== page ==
AT AGE 35, Jim Wood left his native Williamson County. He resettled in Flat Creek, a bucolic village in the Southernmost part of Bedford County, to escape the gravitational pull of Music City. Jim had spent the previous 21 years learning from his predecessors and working in the Nashville music machine. Working in the best recording studios in the world may have seemed like a dream, but the reality of the studio scene and corporate jobs became repetitious and less than rewarding.
Jim said, “It has been customary for decades to have sessions at ten, two, and six o’clock. Sessions normally happen in three-hour blocks. Trying to compress creativity into slots like that wasn’t very satisfying. It creates a cookie-cutter product. Even though I worked primarily on projects that were usually somewhat ‘outside the box’ and not as restrictive as most commercial sessions, I still felt unfulfilled past a certain point.
“At 35, I was very high mileage. A lot of things were happening in the industry in terms of styles changing in ways I didn’t enjoy, and I had expended so much energy doing music for everybody else that I had reached a point in my life where I really wanted to do more of my own thing. I wanted to be far enough away from Nashville that I didn’t feel its presence on a daily basis but close enough to where my fellow session players could come to my studio when I needed them. I needed space but not isolation.”
He continued, “The talent pool in Nashville is absolutely mind-boggling, and I value the relationships that I have with the army of these great players. Fairview, Tennessee, was a wonderful place to grow up, but it had kind of lost its soul by becoming more of a bedroom community for Nashville. On the one hand, I moved further from Nashville, and on the other hand, I moved to a small community similar to what Fairview had been in my childhood. We found Flat Creek, and it’s been perfect. I found myself exactly where I needed to be.”
Jim was born to be a musician. His father, Jimmy Wood, a championship guitarist himself, was heavily involved in the grassroots music scene where Jim grew up, 45 minutes west of Music Row. By the time he was 10, he was hanging out with his neighbor, Buddy Spicher, a member of the Nashville A-Team of session musicians and one of the greatest fiddle players of all time. Fairview had been a hotbed for traditional music for many generations, and this fertile ground nurtured Jim’s rapid development. He won 15 fiddle and mandolin state championship titles, including five Tennessee State Fiddle Championships, and he joined the professional musicians union at the age of 14.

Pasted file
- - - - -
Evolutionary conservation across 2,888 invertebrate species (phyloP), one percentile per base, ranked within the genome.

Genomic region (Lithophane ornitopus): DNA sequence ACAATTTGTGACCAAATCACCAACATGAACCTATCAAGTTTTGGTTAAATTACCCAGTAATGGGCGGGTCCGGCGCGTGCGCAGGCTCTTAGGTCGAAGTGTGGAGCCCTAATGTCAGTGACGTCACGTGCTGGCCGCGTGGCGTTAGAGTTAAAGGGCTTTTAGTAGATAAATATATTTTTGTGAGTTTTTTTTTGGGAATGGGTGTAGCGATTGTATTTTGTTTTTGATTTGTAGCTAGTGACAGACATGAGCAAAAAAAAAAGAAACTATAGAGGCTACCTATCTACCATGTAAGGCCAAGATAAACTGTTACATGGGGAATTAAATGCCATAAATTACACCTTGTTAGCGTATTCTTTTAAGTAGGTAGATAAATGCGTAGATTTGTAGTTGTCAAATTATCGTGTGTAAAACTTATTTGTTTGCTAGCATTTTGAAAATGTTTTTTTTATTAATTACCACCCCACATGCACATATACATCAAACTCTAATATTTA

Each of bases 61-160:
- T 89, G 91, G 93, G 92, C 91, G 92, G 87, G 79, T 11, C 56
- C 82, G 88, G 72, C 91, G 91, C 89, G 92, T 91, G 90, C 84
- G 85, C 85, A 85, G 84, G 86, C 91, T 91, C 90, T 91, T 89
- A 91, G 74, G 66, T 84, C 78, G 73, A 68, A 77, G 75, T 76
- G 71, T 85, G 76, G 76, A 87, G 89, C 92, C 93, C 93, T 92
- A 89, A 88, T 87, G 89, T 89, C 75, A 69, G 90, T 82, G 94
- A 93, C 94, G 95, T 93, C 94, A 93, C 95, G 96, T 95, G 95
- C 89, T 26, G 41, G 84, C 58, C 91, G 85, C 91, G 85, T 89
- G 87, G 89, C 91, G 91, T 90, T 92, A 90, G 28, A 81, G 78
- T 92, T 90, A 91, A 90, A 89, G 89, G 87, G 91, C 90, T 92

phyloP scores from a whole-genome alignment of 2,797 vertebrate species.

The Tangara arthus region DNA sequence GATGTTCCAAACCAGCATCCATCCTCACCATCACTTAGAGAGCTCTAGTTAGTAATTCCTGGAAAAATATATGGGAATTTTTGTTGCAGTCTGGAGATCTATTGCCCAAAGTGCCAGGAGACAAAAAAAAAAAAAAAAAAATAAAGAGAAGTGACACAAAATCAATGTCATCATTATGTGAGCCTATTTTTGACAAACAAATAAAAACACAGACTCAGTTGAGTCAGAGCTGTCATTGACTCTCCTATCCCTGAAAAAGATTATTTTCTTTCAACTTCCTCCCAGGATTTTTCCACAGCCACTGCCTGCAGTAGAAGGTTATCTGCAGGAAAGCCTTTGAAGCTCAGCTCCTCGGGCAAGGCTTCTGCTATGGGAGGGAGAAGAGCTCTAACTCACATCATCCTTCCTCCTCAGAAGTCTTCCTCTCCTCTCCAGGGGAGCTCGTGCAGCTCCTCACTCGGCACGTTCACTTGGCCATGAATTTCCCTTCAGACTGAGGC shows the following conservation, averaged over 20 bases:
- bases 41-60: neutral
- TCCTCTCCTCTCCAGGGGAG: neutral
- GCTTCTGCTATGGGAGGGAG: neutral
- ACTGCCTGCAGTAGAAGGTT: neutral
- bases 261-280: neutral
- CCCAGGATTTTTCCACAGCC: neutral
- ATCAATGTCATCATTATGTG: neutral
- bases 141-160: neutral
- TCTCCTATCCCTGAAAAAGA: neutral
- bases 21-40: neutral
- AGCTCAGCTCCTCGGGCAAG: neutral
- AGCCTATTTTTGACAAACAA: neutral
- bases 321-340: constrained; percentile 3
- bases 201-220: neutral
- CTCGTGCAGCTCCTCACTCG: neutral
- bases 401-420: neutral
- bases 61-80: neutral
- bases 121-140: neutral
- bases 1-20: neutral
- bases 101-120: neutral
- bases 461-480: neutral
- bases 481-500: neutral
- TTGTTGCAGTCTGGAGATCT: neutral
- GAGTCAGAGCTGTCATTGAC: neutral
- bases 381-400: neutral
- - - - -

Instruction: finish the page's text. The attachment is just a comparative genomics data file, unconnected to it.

Jim’s wife, Inge, is an exceptional vocalist and holds state championship guitar titles in Kentucky and Alabama, and she was the director of the Tennessee Fiddle Orchestra.
They settled in Flat Creek and began their family while committing energy toward promoting the power of music to impact lives and enrich communities. They are actively involved with their music at the Flat Creek Community Center, and for 22 years they have hosted the music for the regular Tuesday contra dances and jams at the center.
“We have a bunch of excellent amateur musicians in the area; some of these pickers are at the level of semi-professional. At the same time, beginners are welcome and can always join us. It’s a great thing; there’s great energy to it,” said Jim.
Together, the couple has passed on the gift of music through their Jim and Inge Wood School of Music. Jim has had 38 students win national and/or state championships, and the Tennessee Fiddle Orchestra had approximately 160 musicians throughout its seven-year run.
Lately, their teaching is expanding its reach through a new venture: the Jim Wood Online Acoustic Music Academy.
Jim said, “I had gotten to the age where I started to think about the fact that I don’t have as many years left on this earth as I once did. I enjoy teaching and realized this body of material I’ve been able to acquire over the years needs to be accessible to more people. I was very fortunate to be born at exactly the right time and place. I met all the right people and had all the right teachers, mentors, and opportunities. Most of my artistic and professional evolution is because of the many people who helped me along the way. It’s really important to me to pass along this knowledge that others gave to me.”
The online school features Jim’s Helix Learning System which is designed to help students at all experience levels, and it’s an ideal resource for homeschoolers. While Jim is working with the academy, Inge is continuing private lessons, and their son, James, and daughter, Angela, are exploring their futures in music. The family enjoys performing together occasionally, and interesting studio projects are constantly in the works.
If sharing is caring, Jim and Inge Wood have made it a way of life. GN